- upper layers provide nutrients and water to plants
- Plants, bacteria, insects, fungi, nematodes live in and create structures of soil
- -layers known as horizons
- -upper layer is topsoil
Name soil particles from smallest to largest (3)
what does topsoil consist of
- mineral particles
- living organisms
- decaying organic material
soils that support highly productive plant growth composed of roughly equal parts sand, silt, and clay
cations adhere to?
negatively charged soil particles
what happens during cation exchange?
- cations are displaced from soil particles by other cations
- Displaced cations enter the soil solution and can be taken up by plant roots
- Negatively charged ions do not bind with soil particles and can be lost from the soil by leaching
- •Percolating groundwater
how does agriculture impact soil
- Depletes nutrients
- –Increases erosion
- –Taxes water resources
- –Soil compaction
- –Alters soil communities
primary source of irrigation water is in these underground water reserves
the depleting of aquifiers can result in?
subsidence- the settling or sinking of land
- concentration of salts in soil as water evaporates
- irrigation can lead to this
Fertilization replaces what?
mineral nutrients that have been lost from the soil
commercial fertilizers are enriched in?
organic fertilizers are composed of?
Large monoculture farms with high fertilizers have?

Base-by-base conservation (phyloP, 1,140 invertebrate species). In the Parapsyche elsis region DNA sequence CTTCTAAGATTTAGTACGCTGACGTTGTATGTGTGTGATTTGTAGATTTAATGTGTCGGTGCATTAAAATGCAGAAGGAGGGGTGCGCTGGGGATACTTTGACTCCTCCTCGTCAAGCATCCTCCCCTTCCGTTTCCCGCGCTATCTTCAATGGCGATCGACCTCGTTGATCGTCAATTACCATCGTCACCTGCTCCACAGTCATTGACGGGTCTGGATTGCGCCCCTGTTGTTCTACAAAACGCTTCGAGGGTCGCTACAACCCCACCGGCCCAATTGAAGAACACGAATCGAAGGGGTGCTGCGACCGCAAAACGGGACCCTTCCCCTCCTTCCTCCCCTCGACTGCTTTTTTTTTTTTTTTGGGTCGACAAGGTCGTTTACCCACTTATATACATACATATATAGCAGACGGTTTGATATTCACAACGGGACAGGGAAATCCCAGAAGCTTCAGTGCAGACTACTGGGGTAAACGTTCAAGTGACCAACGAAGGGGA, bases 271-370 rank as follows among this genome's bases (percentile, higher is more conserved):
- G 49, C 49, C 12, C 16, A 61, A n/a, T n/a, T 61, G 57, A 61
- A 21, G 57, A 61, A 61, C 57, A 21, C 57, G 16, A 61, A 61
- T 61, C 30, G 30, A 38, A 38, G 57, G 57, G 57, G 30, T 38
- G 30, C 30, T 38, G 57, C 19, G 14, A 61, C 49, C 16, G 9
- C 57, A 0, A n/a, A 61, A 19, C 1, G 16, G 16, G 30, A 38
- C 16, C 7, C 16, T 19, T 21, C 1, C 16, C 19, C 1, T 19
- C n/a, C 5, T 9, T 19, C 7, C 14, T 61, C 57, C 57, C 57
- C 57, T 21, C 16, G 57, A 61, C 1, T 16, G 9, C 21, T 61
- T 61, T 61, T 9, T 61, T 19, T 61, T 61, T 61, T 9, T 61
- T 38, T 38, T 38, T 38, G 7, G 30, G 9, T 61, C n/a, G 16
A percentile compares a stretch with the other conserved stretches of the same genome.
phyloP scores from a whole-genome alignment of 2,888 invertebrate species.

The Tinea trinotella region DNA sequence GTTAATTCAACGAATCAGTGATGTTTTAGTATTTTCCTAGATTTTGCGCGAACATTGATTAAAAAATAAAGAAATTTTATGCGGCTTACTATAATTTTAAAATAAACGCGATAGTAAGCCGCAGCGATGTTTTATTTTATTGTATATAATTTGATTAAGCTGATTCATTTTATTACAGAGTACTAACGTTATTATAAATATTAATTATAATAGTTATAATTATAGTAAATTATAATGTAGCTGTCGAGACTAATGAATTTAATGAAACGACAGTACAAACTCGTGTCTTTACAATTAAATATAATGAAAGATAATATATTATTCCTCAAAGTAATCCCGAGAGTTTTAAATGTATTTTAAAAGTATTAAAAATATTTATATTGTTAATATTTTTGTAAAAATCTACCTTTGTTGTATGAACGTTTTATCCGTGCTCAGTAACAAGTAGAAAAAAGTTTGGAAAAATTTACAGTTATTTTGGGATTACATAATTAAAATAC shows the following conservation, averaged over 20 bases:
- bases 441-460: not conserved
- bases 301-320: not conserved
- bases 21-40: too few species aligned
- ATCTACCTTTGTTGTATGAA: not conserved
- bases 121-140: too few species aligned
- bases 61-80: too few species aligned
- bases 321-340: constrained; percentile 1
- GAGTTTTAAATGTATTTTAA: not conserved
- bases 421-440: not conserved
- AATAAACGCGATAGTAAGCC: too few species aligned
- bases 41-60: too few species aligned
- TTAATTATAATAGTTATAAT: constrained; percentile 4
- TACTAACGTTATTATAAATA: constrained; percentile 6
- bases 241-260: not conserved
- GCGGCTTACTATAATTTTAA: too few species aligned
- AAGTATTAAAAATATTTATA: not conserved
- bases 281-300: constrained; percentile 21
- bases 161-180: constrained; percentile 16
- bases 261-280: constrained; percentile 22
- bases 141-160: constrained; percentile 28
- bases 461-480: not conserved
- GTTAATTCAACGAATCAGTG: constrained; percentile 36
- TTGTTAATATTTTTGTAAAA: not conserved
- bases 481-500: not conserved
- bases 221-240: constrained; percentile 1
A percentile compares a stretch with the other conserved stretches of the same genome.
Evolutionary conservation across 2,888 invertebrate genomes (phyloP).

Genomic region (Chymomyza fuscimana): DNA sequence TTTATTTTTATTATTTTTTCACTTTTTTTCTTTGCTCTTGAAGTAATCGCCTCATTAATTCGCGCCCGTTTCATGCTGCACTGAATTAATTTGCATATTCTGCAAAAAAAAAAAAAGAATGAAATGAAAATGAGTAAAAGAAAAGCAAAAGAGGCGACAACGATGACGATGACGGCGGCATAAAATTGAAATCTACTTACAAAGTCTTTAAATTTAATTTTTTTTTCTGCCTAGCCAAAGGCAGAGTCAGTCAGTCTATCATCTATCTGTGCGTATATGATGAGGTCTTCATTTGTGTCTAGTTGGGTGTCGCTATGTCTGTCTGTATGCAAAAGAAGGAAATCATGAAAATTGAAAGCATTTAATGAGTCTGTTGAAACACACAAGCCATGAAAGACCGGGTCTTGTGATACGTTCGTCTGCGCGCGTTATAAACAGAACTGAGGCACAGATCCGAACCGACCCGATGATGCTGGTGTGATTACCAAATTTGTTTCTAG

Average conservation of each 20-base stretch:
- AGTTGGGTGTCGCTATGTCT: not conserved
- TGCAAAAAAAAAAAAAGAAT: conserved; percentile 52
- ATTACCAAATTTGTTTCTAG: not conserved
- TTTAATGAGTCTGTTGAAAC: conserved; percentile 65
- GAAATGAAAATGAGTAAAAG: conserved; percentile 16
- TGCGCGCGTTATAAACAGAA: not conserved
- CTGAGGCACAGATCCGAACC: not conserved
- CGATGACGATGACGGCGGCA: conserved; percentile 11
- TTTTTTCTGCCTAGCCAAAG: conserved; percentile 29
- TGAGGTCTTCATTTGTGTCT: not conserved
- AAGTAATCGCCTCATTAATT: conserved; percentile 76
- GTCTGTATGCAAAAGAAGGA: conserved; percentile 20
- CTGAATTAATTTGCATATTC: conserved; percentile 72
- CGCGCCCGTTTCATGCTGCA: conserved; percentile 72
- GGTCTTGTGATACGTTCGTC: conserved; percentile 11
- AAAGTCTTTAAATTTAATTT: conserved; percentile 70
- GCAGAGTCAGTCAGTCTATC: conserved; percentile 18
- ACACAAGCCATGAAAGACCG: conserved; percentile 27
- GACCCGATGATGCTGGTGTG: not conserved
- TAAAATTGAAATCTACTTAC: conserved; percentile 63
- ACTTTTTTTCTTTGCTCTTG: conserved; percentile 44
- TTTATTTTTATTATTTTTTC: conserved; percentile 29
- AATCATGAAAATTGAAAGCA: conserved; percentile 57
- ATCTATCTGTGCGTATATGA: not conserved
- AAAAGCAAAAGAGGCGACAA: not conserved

bacteria dominated soil food webs
natural systems and organic farms have?
fungal based soil food webs
what does erosion of soil cause?
loss of nutrients
how can erosion be reduced
- –Planting trees as windbreaks
- –Terracing hillside crops
- –Cultivating in a contour pattern
- –Practicing no-till agriculture
when is a chemical element considered an element?
if it is required for a plant to complete its life cycle
- 9 essential elements
- -plants require them in large amounts
- 8 elements
- plants need them in small amounts
- •The layer of soil bound to the plant’s roots
- •The rhizosphere has high microbial activity because of sugars, amino acids, and organic acids secreted by roots
- •Function in the rhizosphere
- •Can enter roots
what can rhizobacteria do
- –Produce hormones that stimulate plant growth
- –Produce antibiotics that protect roots from disease
- –Absorb toxic metals
- –Make nutrients more available to roots
- •Inoculation of seeds with rhizobacteria can increase crop yields
transforms nitrogen and nitrogen-containing compounds
where does most soil nitrogen come from?
- actions of soil bacteria
- nitrogen can be an important limiting nutrient for plant growth
what do plants absorb nitrogen as?
either NO3– or NH4+
carried out by bacteria that convert NH3 into NO3–
conversion of nitrogen from N2 to NH3 through nitrogen- fixing bacteria because plants cannot directly take in the N2 from the atmosphere
plants in legume family have what with nitrogen fixing bacteria
a symbiotic relationship
- swellings along legume's roots, composed of plant cells infected by nitrogen fixing rhizobium bacteria
- The bacteria of a root nodule obtain sugar from the plant and supply the plant with fixed nitrogen
Inside the root nodule, Rhizobium bacteria assume this form called bacteroids, which are contained within vesicles formed by the root cell